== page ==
Conducting research, providing bedside care, advocating for community health-Hopkins nursing students do it all, from local to global.
This summer, juniors Jeane Garcia and Claudine Hennessey are conducting research in Cape Town, South Africa, as part of the Minority Health and Health Disparities International Research Training (MHIRT) program. Working with researchers from the University of Cape Town, the students are analyzing the patterns of injury of women who experience rape homicides. The goal: to propose nursing and public health interventions based on the data they collect. Garcia describes the experience as “very CSI but much more gritty and incredible!”
Public Health Nursing in Haiti
Students from the Traditional Class of 2007 traveled to Haiti in late winter to conduct community assessments and practice public health nursing skills. A group of Accelerated 2007 students followed in May and provided a glimpse into their international learning experience through their online blog:
Day 6: Holistic care
“Working at the Missionaries of Charity
was the perfect way to end our week in Haiti. Providing holistic, basic care was exactly what the patients—and we—needed. There’s a lot to be said for medical advances, for expensive drugs and technology. But in an area like Jeremie, where much medical care as we know it just isn’t available, a return to basic, low-technology nursing proved quite effective. The activity was intensely moving for both patient and student nurse.”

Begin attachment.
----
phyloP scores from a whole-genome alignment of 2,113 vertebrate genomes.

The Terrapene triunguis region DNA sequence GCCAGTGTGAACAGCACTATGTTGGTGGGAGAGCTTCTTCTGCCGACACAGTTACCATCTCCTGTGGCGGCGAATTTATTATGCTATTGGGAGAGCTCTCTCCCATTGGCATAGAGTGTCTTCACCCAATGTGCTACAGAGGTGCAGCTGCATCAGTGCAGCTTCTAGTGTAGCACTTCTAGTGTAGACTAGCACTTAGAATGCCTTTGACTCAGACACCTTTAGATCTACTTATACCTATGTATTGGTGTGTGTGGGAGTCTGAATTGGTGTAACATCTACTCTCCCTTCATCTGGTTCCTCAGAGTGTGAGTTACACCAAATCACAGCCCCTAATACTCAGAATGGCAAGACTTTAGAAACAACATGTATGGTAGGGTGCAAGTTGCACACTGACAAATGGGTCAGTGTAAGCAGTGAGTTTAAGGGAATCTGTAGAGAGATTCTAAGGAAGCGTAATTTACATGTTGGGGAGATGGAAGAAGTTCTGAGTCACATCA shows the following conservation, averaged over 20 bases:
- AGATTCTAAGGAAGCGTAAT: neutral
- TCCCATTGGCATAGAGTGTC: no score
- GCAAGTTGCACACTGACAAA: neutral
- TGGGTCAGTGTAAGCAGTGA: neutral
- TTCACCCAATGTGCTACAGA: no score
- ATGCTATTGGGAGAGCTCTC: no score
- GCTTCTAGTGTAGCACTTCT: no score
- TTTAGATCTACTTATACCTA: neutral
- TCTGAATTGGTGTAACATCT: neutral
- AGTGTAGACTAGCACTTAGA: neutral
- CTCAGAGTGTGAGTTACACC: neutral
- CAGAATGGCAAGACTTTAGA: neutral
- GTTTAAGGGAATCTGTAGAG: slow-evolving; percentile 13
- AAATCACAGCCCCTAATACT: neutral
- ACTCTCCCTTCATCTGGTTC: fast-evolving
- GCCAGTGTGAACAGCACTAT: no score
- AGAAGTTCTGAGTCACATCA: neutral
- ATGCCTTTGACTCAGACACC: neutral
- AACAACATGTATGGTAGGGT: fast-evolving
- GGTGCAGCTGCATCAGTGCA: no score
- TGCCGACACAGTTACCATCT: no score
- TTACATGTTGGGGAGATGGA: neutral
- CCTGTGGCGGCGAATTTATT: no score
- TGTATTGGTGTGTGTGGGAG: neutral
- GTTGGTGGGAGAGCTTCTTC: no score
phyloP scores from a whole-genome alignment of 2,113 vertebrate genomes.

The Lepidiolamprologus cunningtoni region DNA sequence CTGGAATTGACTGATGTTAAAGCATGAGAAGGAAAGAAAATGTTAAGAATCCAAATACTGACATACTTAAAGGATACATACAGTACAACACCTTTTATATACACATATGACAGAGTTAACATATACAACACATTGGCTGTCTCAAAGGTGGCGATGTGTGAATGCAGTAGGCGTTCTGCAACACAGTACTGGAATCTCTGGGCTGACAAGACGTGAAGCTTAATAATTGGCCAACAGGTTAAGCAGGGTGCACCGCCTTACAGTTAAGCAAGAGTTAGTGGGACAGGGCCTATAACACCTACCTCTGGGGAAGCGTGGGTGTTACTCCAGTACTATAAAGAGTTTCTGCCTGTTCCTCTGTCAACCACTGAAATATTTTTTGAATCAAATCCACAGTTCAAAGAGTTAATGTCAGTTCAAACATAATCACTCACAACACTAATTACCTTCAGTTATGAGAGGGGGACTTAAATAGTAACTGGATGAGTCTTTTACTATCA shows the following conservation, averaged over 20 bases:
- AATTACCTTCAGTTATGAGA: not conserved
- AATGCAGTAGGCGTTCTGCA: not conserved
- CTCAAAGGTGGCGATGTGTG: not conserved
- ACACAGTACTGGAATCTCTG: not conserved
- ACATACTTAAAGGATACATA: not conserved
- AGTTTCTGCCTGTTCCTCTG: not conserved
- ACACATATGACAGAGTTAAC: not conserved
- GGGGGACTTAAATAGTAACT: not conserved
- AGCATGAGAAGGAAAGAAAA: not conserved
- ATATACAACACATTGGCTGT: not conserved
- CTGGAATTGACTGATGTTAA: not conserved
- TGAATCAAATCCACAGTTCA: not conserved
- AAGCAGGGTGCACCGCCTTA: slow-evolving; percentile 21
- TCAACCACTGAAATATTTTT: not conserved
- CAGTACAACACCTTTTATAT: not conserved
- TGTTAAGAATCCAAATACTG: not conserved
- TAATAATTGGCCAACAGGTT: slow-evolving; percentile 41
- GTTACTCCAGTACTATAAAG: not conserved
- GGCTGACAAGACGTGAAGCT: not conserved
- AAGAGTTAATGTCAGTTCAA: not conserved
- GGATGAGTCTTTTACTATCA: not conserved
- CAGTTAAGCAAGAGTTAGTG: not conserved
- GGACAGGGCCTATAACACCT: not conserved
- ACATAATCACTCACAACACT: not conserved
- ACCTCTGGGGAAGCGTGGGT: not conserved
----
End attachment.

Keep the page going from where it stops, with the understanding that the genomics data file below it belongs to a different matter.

In the spring and summer of 2007, 24 Hopkins nursing students traveled to locations in South Africa, Singapore, China, and the United Arab Emirates to complete the final 200-hour clinical rotation required to receive their degree.
This spring, seniors Lisa Becker and Julia Irwin worked in Singapore’s Tan Tock Seng Hospital. “Nursing practice is very similar between Singapore and the U.S., with a few striking differences,” says Becker. “Perhaps most notable was the class system used in determining hospital care.”
MSN/MPH student Kara Franz worked in the children’s ward at St. Patrick’s Hospital in the Eastern Cape of South Africa. “It was interesting to have to learn to adapt in a resource-poor facility without the use of technologies that we take for granted here in the U.S.,” says Franz.
Seniors Ron Noecker and Nicole Weddig conducted their final clinical at the Beijing United Family Hospital.